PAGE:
The winter of 2012-2013, will be the determining factor and focal point of many discussions that sportsmen and women will have when coming up with strategies of how to approach late season turkey hunting, and opening walleye season strategies this year.
For those Minnesota turkey hunters which drew the usually coveted first season tags to hunt long beards across the state, I feel your pain.
Weekly snow storms, without question, hampered the ability to pattern and zero in on a traditional turkey game plan.
I can’t remember a time when spring hunting turkeys consistently meant hunting in whites rather than hunting in traditional camouflage clothing.
I have hunted in spring snows before, but it seemed as though it was a single day event where by afternoon, most snow traces had melted away into a distant memory.
What this all means is that those who, like myself were not successful in the annual MnDNR turkey lottery and have to purchase a tag over the counter for the later season, also known as seasons E.F.G.H., may be buying a tag which will be in prime time this year.
You may also get a crack at unpressured birds which early season tag holders just didn’t pursue!
Usually a late season tag means budded foliage and denser understory which can make stalking the birds easier, but this year’s weather patterns are going to almost match an early season tag.
What will be interesting to me and many other hunters is to observe when the weather patterns change, how fast will the wild turkeys change their spring patterns.
Will birds try to biologically catch up to the norms of courtship and nesting, or will the record breaking late season weather and heavy snow pack across areas of the wild turkey range move the entire spring ritual back a few weeks.
Those are all questions the experts will evaluate and the answers will be quite obvious when the season ends and the final Minnesota turkey harvest numbers are tabulated.
As for opening walleye season this year, most lakes in the northern half of Minnesota, including Mille Lacs, will have the distinct possibility of having ice covering the main bodies of water. My best guess would be that the small bays and area’s which feeder streams and current area’s exist will be free of ice and available for opening day.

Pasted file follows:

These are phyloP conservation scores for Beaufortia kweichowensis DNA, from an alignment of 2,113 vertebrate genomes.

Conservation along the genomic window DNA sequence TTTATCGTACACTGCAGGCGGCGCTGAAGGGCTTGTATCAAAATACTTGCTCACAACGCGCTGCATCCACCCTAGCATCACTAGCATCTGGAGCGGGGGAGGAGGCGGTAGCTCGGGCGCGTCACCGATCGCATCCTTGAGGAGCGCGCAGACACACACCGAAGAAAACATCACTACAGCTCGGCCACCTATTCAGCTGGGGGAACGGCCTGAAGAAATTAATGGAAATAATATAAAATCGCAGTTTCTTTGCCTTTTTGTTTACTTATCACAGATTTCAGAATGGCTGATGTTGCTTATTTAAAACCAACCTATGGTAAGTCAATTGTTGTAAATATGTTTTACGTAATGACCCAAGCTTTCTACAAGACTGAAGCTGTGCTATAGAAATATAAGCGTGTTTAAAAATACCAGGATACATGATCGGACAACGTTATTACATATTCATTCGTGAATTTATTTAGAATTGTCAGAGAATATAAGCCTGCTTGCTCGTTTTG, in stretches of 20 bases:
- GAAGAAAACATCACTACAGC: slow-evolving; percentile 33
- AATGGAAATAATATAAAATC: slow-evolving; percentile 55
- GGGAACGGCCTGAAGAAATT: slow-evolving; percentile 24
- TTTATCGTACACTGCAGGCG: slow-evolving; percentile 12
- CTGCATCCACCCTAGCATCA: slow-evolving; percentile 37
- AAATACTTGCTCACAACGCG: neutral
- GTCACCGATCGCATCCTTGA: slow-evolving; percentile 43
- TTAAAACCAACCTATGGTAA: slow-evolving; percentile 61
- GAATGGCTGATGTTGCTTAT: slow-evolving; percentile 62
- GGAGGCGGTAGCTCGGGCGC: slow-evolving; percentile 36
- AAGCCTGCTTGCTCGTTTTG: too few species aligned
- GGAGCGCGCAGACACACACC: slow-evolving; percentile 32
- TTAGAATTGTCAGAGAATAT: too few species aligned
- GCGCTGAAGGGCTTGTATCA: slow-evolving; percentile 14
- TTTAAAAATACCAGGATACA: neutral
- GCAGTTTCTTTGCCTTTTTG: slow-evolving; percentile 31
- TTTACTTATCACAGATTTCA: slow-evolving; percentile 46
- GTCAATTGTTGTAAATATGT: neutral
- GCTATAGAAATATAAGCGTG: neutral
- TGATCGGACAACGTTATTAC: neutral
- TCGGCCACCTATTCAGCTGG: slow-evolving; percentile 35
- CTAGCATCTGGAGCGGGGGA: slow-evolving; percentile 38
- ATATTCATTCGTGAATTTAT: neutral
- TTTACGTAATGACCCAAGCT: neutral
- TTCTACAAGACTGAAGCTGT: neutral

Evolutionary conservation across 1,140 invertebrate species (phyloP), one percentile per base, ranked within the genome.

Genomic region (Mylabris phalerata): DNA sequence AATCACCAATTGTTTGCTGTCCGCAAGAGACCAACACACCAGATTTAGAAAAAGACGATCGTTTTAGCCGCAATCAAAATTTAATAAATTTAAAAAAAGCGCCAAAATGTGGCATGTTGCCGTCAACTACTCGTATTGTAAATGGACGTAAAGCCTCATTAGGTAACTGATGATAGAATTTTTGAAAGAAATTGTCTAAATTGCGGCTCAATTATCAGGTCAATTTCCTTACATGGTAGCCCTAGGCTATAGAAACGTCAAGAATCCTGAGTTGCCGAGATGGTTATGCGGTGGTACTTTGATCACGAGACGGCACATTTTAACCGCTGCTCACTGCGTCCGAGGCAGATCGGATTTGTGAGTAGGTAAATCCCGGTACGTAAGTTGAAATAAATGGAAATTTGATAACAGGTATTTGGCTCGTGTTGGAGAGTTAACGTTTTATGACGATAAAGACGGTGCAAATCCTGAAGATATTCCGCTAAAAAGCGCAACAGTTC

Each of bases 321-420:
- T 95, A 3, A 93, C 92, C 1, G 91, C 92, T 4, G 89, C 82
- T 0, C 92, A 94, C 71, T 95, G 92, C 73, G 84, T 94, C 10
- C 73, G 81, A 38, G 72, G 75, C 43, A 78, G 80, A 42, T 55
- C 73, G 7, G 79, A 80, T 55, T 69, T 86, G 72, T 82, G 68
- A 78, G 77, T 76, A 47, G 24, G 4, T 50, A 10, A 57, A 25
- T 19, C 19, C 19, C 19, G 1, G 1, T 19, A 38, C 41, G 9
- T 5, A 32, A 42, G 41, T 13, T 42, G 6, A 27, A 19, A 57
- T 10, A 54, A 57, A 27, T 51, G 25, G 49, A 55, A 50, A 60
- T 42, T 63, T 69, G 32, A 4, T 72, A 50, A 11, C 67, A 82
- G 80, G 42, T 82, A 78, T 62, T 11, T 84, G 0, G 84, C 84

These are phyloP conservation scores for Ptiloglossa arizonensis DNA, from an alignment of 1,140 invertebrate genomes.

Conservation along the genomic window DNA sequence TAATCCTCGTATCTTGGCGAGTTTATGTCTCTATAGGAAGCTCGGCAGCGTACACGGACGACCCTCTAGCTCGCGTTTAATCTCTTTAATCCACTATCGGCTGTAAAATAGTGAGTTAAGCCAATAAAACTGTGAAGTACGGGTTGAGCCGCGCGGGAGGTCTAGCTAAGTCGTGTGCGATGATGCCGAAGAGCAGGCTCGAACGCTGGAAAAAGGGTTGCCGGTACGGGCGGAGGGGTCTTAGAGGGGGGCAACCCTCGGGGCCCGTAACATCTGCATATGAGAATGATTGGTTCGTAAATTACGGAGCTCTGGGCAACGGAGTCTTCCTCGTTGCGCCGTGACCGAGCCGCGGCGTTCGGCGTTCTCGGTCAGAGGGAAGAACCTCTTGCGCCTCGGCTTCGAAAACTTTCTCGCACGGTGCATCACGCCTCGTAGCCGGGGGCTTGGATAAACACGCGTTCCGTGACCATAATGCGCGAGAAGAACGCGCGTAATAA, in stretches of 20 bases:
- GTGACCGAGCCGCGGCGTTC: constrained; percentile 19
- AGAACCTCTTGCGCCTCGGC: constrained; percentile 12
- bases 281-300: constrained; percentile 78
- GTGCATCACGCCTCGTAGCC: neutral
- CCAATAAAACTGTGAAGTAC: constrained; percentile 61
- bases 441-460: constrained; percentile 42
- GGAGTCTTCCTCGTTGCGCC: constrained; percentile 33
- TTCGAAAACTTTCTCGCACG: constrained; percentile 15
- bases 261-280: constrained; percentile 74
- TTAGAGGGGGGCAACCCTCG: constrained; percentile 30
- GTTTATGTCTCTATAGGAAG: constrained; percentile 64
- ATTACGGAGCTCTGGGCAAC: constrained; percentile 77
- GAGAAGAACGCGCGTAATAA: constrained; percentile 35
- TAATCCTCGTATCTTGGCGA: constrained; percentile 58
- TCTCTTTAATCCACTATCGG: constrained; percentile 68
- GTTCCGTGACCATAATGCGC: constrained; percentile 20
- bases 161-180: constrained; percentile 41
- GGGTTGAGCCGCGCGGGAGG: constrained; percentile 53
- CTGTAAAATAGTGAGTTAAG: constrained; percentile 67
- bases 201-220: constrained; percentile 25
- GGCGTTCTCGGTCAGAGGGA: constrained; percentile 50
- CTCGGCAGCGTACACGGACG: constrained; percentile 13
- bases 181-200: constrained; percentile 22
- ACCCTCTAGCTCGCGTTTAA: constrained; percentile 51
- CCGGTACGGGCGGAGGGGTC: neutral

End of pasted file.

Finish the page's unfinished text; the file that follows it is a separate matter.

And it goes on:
As for fishable ice, anything is possible this year.
Strategies for opening day walleye’s this year may be related totally to current and spawning areas.
Incoming creeks or rivers, neck down channels, and man-made structures like dams maybe the key to a successful opener.
As the ice melts this spring, pay attention to the annual DNR egg stripping operations which take place on some of the premiere walleye waters.
If the annual spring run is still in high gear at these locations,
I would venture a guess that this same pattern would be taking place throughout the state. What will be telling is if the DNR closes some of the most vulnerable locations to protect spawning walleyes.
I applaud these preventative measures, as this can lead to an over harvest which would have a long term negative effect on any local fishery.
Another wild card in this spring’s unusual weather will be the availability of certain types of bait. Red tails and creek chubs are trapped in the rivers. This may be made difficult with high snow run-off and muddy waters. Lake shiners are trapped in local lakes.
Open water and water temperature will dictate any type of minnow trapping operation.
Some minnow wholesalers will have bait in the ponds, but my best guess is that bait this spring will be spendy.
So what is a walleye angler, or a turkey hunter supposed to do on opening weekend when mother nature has been flexing her might?
Maybe a cast-and-blast weekend is in the cards, it could be an awesome adventure.
Jeff Weaver is a contributing writer to the Outdoors page.